Genesis 7–9: The Flood, a Covenant, and a Curse EGP Blog post from January 3, 2013

Many people, think that there were only two of each kind of animal aboard, but there were 14 (seven pairs) of the clean animals. At this time the Levitical law hadn’t been given, so perhaps God revealed it to Noah here (and the details were omitted for brevity), or perhaps it could have been common knowledge as to which animals were considered “clean” since Abel brought an offering. Regardless, after everyone and everything was on board, God shut the door to the ark and the rain started seven days later. Perhaps the delay was so that they would have a chance to get settled in, but God could have sealed the entrance with pitch to waterproof it (Genesis 6:14) and gave it a chance to set.

I’m of the belief that, up to this point, it had never rained (Genesis 2:5–6), that the “fountains of the deep bursting forth” is how the earth got the Mariana Trench, and the severity of flood reduced the firmament to just be like our current atmospheric conditions. Pre-flood conditions, with higher air pressure and oxygen density, caused things to be larger and live longer than they do nowadays.

Many people also seem to think that Noah and all were only on the boat for 40 days and nights, but we see here that the it was just the rain that was 40 days and nights, and that it took about a year for the waters to lower enough for everyone and everything to safely get off the boat. The water was probably mostly absorbed back into the ground (underground springs and such), bodies of water formed by terrain changes, and frozen into polar icecaps and the like.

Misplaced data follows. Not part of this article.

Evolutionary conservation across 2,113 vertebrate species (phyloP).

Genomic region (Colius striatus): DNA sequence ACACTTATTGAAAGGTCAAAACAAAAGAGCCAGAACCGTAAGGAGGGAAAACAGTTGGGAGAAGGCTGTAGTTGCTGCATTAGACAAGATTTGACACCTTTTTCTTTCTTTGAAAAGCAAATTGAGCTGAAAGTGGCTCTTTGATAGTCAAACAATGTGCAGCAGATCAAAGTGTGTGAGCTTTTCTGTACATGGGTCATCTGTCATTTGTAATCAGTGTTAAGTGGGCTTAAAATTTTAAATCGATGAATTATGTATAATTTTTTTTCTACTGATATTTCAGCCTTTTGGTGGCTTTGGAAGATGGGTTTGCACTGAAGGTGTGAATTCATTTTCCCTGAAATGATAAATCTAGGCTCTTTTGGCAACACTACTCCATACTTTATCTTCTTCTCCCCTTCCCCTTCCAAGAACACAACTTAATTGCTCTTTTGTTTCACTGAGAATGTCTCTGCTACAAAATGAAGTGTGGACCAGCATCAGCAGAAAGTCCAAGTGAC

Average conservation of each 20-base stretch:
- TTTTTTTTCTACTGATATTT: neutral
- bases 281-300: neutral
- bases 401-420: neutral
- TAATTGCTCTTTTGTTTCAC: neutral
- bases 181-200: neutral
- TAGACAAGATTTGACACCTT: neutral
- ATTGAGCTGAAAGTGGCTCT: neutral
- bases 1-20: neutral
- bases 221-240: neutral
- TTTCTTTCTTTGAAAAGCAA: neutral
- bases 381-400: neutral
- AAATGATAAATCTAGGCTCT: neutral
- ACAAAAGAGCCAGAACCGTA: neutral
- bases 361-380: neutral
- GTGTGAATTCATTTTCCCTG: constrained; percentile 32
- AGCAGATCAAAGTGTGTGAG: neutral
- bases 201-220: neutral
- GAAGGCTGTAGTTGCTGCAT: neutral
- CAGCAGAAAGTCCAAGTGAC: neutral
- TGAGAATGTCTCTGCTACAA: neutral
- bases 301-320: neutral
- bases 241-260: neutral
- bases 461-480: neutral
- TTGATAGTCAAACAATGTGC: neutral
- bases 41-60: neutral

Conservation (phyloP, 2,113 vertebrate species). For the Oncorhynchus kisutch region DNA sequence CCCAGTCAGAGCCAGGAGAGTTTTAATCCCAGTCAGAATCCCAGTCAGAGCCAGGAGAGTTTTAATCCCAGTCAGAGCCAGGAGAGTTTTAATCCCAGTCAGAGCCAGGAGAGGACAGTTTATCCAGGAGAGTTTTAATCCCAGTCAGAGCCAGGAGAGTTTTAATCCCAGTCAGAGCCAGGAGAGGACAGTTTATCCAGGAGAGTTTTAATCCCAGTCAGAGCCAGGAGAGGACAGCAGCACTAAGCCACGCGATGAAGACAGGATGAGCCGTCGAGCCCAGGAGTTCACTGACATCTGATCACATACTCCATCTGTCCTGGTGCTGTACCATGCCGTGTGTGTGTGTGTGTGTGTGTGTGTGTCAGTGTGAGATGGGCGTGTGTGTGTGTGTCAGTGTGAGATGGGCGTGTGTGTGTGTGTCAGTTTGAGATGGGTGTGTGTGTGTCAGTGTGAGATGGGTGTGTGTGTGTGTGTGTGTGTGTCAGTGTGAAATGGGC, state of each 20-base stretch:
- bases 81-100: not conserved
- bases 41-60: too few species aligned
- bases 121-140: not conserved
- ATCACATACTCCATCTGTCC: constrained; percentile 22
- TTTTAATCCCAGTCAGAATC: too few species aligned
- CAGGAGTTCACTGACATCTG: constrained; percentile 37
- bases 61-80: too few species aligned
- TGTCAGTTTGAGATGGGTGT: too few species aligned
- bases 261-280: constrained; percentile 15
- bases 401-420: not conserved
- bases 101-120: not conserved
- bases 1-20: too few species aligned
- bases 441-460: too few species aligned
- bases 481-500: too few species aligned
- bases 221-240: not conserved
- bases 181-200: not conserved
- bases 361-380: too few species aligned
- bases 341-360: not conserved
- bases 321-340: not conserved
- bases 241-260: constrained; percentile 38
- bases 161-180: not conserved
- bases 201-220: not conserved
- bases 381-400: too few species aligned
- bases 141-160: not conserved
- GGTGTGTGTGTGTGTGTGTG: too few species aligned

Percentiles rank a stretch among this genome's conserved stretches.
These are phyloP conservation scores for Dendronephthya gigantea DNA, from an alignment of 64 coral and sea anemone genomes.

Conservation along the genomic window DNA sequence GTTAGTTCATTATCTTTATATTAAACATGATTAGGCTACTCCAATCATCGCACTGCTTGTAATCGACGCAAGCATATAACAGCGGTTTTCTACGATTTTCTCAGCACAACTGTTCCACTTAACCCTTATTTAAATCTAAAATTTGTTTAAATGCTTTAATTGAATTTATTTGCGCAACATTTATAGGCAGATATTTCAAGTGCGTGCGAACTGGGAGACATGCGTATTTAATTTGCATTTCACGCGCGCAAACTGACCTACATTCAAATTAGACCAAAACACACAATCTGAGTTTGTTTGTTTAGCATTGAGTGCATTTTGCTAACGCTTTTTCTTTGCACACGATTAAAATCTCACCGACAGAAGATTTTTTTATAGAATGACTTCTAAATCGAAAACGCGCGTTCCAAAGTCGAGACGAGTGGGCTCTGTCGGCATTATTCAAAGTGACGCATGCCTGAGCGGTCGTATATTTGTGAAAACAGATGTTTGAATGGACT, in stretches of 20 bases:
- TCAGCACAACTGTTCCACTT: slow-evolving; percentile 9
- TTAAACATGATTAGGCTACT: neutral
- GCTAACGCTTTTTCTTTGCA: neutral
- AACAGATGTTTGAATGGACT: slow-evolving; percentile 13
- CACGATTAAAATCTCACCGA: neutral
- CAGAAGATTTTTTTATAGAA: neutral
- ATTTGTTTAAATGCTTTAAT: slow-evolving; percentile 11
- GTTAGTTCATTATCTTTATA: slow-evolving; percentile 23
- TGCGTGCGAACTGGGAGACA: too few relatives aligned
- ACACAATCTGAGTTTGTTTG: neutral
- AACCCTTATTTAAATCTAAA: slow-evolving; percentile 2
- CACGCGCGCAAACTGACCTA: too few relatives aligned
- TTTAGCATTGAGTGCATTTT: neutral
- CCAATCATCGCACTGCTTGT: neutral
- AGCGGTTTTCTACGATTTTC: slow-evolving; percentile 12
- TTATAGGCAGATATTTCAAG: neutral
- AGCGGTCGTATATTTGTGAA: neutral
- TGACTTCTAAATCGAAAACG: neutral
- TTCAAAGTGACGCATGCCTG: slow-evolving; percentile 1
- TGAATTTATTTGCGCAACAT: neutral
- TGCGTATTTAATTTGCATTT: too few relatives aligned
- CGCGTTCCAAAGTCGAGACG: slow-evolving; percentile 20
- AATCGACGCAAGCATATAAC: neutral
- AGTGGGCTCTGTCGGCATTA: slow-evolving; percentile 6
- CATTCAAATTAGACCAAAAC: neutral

In Genesis 8:20 that Noah offered a sacrifice to God from all of the clean animals. Years of unrighteousness ran rampant throughout the world, then after it’s cleansed, a true offering from the heart is raised…and not unlike the fresh smell after a rain, this made a pleasing aroma to God.

In Genesis 9, we have God telling Noah that all living creatures will fear people, and that they are edible. Up until this point, God had only declared that plants were food, for both people and animals (Genesis 1:29–30), which also answers how the animals could live together on the ark without eating each other.

As many know, God makes a promise not to destroy the world by flood again with a rainbow as a reminder of that promise (Genesis 9:14–17), but He also promised in Genesis 8:22 that, “While the earth remains, seedtime and harvest, and cold and heat, and summer and winter, and day and night shall not cease.” These both sound like a knock against global warming to me, though we should still treat the planet with respect.

Some time after the flood, Noah planted a vineyard, got drunk off the wine he made from it, and ended up falling asleep naked inside his tent. His son, Ham, saw him, but instead of covering him up, he told his brothers, Shem and Japheth, about it. They went in without looking and covered him up. When Noah awoke, he cursed Ham’s son Canaan and blessed his sons that covered him up. This seems a bit harsh, but Ham greatly dishonored his father instead of quietly and respectfully taking care of him. In fact, the command to honor your father and mother is the only commandment our of the Ten Commandments to carry a blessing (Exodus 20:12).

Tomorrow’s reading for the Bible in a year: Genesis 10–13